What the Bible says about
Law of Liberty
(From Forerunner Commentary)
In preparation for Israel to enter the Promised Land, Moses repeats the commandments in Deuteronomy 5. The Sabbath command here has a significant change from its wording in Exodus 20. The emphasis here is to remember our slavery and, by implication, being free. "Remember that you were once a slave. Observe this day to remain free." The Sabbath draws us to remember the past and consider where we are headed. We do this by remembering that the Sabbath is a memorial of creation and a type of the Millennium.
The ministry enhances this through the messages they preach about the world today and the world tomorrow. In some way, most sermons involve sin, which can bring us into slavery. James, though, calls the Ten Commandments "the law of liberty" (James 2:12). By keeping them, we remain free of enslavement to Satan and this world. On the Sabbath, God instructs His people through His Word about how to keep His commandments and thus remain free.
John W. Ritenbaugh
The Fourth Commandment (Part One) (1997)
Interestingly, of the three "weightier matters" Christ says to focus on—judgment, mercy, and faith—only one is even mentioned in the Ten Commandments. Mercy is not listed as one of the Ten or emphasized as a major tenet but as a blessing from God to the thousands who keep His law (Exodus 20:6).
How then, do these three virtues carry such weight with the law? The Pharisees were in horrendous spiritual condition. Notice that Christ did not simply say, "You are breaking the law—keep it!" They had the law, and they allegedly kept it, ever so minutely. The problem was that they had completely lost the meaning and purpose of the law! Rather than it being a joy and benefit to them, it had become a burden grievous to be borne and unhealthy to their spiritual state.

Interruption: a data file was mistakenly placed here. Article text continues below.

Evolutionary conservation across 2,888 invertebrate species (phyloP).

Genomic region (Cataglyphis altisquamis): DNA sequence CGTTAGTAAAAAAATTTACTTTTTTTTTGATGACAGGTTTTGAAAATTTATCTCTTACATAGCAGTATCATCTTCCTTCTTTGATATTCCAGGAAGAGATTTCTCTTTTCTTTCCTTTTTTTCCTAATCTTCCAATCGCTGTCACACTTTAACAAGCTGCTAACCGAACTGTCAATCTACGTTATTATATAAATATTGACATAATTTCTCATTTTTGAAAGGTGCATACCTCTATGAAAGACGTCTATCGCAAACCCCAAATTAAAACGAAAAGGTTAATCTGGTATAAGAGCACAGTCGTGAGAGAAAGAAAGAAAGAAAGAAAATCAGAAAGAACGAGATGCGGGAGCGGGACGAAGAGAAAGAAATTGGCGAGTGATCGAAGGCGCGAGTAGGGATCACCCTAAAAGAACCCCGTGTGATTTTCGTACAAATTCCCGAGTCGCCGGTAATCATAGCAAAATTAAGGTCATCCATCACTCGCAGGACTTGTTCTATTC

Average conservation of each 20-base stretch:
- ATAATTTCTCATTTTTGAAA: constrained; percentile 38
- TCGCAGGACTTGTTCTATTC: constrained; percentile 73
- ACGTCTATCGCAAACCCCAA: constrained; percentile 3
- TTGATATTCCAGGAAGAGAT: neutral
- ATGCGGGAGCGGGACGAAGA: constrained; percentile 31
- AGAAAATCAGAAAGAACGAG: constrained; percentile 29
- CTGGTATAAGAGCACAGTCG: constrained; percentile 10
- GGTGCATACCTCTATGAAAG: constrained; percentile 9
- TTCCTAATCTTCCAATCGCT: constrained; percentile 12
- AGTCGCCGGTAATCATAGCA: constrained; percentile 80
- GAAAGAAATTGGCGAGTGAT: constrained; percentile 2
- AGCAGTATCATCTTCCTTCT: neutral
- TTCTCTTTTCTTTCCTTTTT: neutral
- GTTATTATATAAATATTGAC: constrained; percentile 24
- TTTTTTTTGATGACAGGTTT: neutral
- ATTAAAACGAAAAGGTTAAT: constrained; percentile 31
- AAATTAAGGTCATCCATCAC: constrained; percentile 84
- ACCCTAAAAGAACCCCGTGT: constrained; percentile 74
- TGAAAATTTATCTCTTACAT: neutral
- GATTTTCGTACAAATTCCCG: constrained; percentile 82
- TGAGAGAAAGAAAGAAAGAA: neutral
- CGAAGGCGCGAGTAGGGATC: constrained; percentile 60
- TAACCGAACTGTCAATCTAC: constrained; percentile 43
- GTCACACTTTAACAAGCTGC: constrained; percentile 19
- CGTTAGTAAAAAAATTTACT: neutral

God intends the law to be "the law of liberty" (James 1:25; 2:12). If a person looks into it and obeys, he is liberated from guilt, shame, feelings of worthlessness, self-pity, abandonment, and loneliness. In short, we can only obtain joy and happiness when we keep the law with God's intended spirit and attitude. Any other use of the law or the breaking of it leads to negative effects that preclude joy and happiness.
They had taken what Jesus and His Father had instituted as a blessing and turned it into a curse. Paul, "a Pharisee, the son of a Pharisee" (Acts 23:6) recognized how the law could become an enemy: "And the commandment, which was to bring life, I found to bring death" (Romans 7:10). When the law is applied wrongly, the consequences are always destructive.
The scribes and Pharisees used the law on others like a club and perverted it for their own selfish gain. "Pure and undefiled religion before God and the Father is this: to visit orphans and widows in their trouble" (James 1:27). How could anyone, by any stretch of the imagination, reason a way to turn this around to the point he could turn widows and orphans out of their homes, then stand in the streets as if righteous, making long prayers to God?
Is it any wonder Christ denounces them so harshly? Considering the content and repetition in His vilification, Jesus Christ is as incensed at them as perhaps anyone He ever addresses in the Bible, Old or New Testament. After calling them snakes in Matthew 23:33, He questions if there is any way they can escape eternal damnation!
Yet in His righteous anger, He still gives them insight on how to correct their course, to put them back on track regarding the spirit and attitude necessary to keep the law properly. Christ intends His instruction to cause us to think through three basic elements of the purpose of that law and how it should work to man's good.
To the Pharisees, He did not explain the relationship of judgment, mercy, and faith to the law. Why cast His pearls before swine? But if they would make the effort, He gave them a clue about how to straighten out their thinking. In so doing, they would re-establish the law's purpose and meaning and gain correct perspective in how to keep it. History shows they did not take the hint.
The Weightier Matters (Part 1): Introduction
Paul uses an analogy that is similar to Galatians 3:23-25, where he likens the Old Covenant to a tutor meant to teach, but his application is very different. He says, "Now I say," indicating a different approach to his instruction.